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#1 chaderic20

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Posted 19 March 2020 - 02:00 PM

Just for fun I thought I'd put together a proposal for a schedule for a shortened season. The scenario I went with was starting the season on July 6. I picked this date fairly arbitrarily, but it seems like a decently realistic scenario. Let me know what your proposed schedule would look like for that start date. Or pick your own scenario and try to put together a schedule. Here's mine:

 

To limit travel, teams will be reorganized into six geographically-based divisions, and to limit exposure teams will play only within their divisions. Here are the divisions:

 

New England

NYY

NYM

BOS

PHI

TOR

 

East Coast

MIA

TAM

ATL

WAS

BAL

 

Great Lakes

CIN

CLE

PIT

DET

MIL

 

Midwest

CHW

CHC

MIN

STL

KC

 

South

HOU

TEX

COL

ARI

SD

 

West Coast

LAA

LAD

SF

OAK

SEA

 

All series are six-game series, plus a travel day after each series. So each series plus travel day, takes one week. Divisions of five also mean each team will get a week off every fifth week. Each team will play a home-and-home against each other team in the division, one series at each location. This totals eight series, or 48 games. Eight series is two cycles of one series against each of the other four teams plus an off week, so it will take 10 weeks total. With a start date of July 6 the season would end on September 12.

 

Rainouts would be made up as double-headers the next day, if there is a rainout of game 6 in a series, it will be made up as a noon game on the travel day. There will be one week between the end of the regular season and the start of the playoffs to make up any games not made up during the season, but only if they are necessary to determine a division winner or wildcard. Then division winner ties will be broken first by head-to-head record, then by run differential in head-to-head games, then run differential in all games, and finally by a tiebreaker game. Wildcard ties will be broken by run differential in all games, then by a tiebreaker game.

 

There would then be an 8-team playoff consisting of the 6 division winners plus 2 wildcards, which would be the top two second-place teams. Division winners would be seeded by record, and then the wildcards would be the 7 and 8 seeds, by record. Seeding ties will broken by run differential in all games, then by coin flip. All rounds are best of 7 in a traditional 2-3-2 format. Round one of the playoffs runs September 21 - 30. Round two runs October 1 - 10, and the World Series runs October 11 - 20.

 

A couple issues with this proposal are that it means one team from each division will start the season a week later, and one team from each division will end the season a week sooner. Also, run differential could get skewed by weaker/stronger divisions, but I used that to avoid having to play as many extra games as possible.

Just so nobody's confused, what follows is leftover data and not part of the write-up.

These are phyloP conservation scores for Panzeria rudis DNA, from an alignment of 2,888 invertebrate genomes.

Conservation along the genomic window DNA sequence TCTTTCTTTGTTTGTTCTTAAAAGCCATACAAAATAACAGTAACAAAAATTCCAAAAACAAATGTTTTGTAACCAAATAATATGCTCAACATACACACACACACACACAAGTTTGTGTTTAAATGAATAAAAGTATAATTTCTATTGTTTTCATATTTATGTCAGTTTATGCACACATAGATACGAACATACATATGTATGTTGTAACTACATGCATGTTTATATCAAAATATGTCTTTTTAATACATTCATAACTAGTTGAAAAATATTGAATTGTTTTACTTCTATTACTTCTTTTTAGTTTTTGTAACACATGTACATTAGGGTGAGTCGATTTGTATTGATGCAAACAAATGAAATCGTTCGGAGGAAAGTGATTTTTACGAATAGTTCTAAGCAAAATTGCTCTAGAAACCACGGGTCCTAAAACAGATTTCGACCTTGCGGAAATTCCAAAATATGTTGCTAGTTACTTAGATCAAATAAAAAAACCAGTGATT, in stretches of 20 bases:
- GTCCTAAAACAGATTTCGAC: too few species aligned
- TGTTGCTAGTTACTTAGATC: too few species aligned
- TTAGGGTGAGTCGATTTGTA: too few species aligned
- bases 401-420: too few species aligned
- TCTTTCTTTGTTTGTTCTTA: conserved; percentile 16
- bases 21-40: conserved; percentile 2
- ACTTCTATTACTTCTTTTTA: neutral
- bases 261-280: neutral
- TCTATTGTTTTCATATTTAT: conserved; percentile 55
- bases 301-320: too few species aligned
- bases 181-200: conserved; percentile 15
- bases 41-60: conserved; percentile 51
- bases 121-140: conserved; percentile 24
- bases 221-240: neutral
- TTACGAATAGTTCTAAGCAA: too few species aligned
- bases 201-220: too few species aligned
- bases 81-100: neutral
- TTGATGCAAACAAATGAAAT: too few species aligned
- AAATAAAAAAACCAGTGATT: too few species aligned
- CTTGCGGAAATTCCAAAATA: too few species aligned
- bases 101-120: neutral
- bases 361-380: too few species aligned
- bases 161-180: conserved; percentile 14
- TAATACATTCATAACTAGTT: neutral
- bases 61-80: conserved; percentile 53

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#2 Doctor Gast

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Posted 19 March 2020 - 02:47 PM

I`m not crazy about that schedule. I`d prefer the schedule based on the original set up. I`d go w/ the original & have the inter divisional teams play double headers to make up for missed games, the rest could be redistributed as equally as possible & maybe drop the external league games


#3 TopGunn#22

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Posted 19 March 2020 - 07:43 PM

I REALLY like the thought you put into this chaderic20.It's virtually impossible to make everyone happy.What i like:In a year like no other, you've come up with divisions based on geography---why not ??It looks like your season plays about 96 games, yet it starts a week before the traditional All Star break.That's pretty impressive.But what i like the most is your playoff scenario.A playoffs that is fairly consistent with modern tradition yet expanded and since we aren't locked into traditional American and National League metrics (which being a traditional kind of baseball guy I'm surprised I like) and it plays the World Series October 11th-20th---which is what I like the most !MLB NEEDS to come up with a season that plays the World Series in that time frame.Rosters could also be expanded to 28 players.And finally, let ALL teams employ a DH...no matter where they're playing.That would be a perfect opportunity to see how it plays for all 30 teams.Great article, if for nothing else the conversation it could generate. (we know MLB would NEVER be this bold or think this much "outside the box."

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#4 Mr. Brooks

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Posted 19 March 2020 - 08:59 PM